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The Money Race

The recall effort is cash-poor. Will Gray Davis be able to spend his way out of the recall?

8:45 AM, Sep 11, 2003 • By BILL WHALEN
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THE QUESTION isn't whether Arnold can raise the money, it's how he'll spend it. If the goal is to recall Davis, the Schwarzenegger campaign could run ads specifically denouncing the governor. They wouldn't even have to spend time writing a script: Issa's Rescue California committee already has two recall ads ready to go. That requires Arnold's camp to make a strategic choice: Who do they make the foil, Davis or Lieutenant Governor Cruz Bustamante?

In California's special election, recall ads come in varying degrees. They can be distinctly anti-Gray, as were Rescue California's radio spots during the signature-gathering process (accusing Davis of lying about the size of the state deficit). Or, they can serve to promote a candidate more than the recall. Soon after he entered recall, Arnold ran ads pointing out that he's running for governor, without explicitly asking voters to choose him--and only a banner urging Californians to support recall. But because he didn't advocate his candidacy, California law allowed Arnold to pay for such ads out of his Total Recall account. If Arnold stays the latter course, he promotes his candidacy. But that might come with a cost: failing to remind voters why they're unhappy with Davis. And without that closing argument, and a campaign focused on the second half of the ballot, perhaps Davis escapes defeat.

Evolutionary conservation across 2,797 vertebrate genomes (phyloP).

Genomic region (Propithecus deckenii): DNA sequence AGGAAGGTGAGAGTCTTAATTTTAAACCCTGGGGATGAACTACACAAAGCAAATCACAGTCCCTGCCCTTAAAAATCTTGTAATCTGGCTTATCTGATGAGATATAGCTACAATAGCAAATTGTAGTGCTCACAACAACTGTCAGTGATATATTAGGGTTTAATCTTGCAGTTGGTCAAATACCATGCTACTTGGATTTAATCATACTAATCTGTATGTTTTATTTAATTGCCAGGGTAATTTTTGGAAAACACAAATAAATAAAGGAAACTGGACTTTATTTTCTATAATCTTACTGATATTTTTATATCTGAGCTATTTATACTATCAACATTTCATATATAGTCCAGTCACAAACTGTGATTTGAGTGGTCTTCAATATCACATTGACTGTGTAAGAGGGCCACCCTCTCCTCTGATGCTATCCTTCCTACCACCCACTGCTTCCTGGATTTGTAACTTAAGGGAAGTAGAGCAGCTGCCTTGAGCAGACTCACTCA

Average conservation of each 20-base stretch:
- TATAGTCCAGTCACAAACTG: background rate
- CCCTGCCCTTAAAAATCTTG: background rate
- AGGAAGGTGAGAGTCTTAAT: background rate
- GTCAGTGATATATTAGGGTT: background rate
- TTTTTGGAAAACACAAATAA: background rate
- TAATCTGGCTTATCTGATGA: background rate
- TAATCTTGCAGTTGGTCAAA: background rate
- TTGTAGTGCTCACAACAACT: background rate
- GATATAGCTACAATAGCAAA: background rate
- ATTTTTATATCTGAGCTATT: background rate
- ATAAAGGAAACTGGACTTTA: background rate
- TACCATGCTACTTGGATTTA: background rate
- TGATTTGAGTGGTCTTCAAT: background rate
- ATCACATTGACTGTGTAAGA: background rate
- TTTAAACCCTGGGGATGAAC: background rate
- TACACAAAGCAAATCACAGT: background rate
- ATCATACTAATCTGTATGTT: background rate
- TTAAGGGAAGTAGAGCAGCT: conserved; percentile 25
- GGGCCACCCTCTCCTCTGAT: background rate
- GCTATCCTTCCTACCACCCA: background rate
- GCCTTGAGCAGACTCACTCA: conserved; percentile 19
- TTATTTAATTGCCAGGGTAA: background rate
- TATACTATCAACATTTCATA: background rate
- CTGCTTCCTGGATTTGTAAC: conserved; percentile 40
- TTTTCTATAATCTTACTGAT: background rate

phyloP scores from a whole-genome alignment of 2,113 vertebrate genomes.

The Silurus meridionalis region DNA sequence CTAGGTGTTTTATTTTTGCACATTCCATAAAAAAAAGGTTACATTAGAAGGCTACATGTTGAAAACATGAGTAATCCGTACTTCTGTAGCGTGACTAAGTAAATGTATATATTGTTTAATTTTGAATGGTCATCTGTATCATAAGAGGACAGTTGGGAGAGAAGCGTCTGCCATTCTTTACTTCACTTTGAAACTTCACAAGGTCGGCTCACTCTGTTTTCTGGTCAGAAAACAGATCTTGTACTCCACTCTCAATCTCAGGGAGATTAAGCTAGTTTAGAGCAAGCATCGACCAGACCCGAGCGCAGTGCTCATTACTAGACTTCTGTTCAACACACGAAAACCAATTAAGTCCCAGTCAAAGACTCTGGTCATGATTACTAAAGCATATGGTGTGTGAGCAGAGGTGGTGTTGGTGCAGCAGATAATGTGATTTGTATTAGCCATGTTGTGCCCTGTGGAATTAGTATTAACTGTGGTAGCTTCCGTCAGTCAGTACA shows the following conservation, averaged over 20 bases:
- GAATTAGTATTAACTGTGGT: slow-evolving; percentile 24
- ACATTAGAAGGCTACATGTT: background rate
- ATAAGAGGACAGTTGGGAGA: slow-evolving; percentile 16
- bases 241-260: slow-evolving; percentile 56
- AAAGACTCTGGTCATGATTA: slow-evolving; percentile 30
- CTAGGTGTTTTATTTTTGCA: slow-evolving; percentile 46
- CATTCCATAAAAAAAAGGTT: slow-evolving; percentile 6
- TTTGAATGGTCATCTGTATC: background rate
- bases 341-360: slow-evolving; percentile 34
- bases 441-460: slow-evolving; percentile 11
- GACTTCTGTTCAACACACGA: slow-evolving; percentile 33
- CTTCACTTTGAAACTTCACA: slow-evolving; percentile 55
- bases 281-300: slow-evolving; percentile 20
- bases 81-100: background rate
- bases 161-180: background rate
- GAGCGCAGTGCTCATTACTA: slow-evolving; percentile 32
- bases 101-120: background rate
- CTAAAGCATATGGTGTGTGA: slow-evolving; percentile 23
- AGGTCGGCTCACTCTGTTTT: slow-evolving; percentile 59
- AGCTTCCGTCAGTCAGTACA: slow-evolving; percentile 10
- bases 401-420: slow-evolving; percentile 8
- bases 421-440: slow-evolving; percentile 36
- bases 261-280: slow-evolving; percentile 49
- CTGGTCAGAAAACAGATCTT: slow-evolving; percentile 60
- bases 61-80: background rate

While he studies public policy, Arnold might want to bone up on some California political history. In the 1990 governor's race, Republican Pete Wilson ran neck-and-neck with Democrat Feinstein. At a campaign debate near the end of the election, Wilson announced his support for Proposition 140 and a new term limits law. Wilson supported term limits and Feinstein did not. Wilson won narrowly, but earned fewer votes than Prop. 140.

Let's suppose it takes a minimum of 35-40 percent to win on October 7. On the second half of the ballot, Arnold at present gets close to 30 percent of the vote. On the first half of the ballot, recall pulls down 55 percent of the vote. Doesn't it makes sense for Arnold to pump up recall and the first half of the ballot, then ride its coattails to victory?

Bill Whalen is a research fellow at the Hoover Institution, where he follows California and national politics.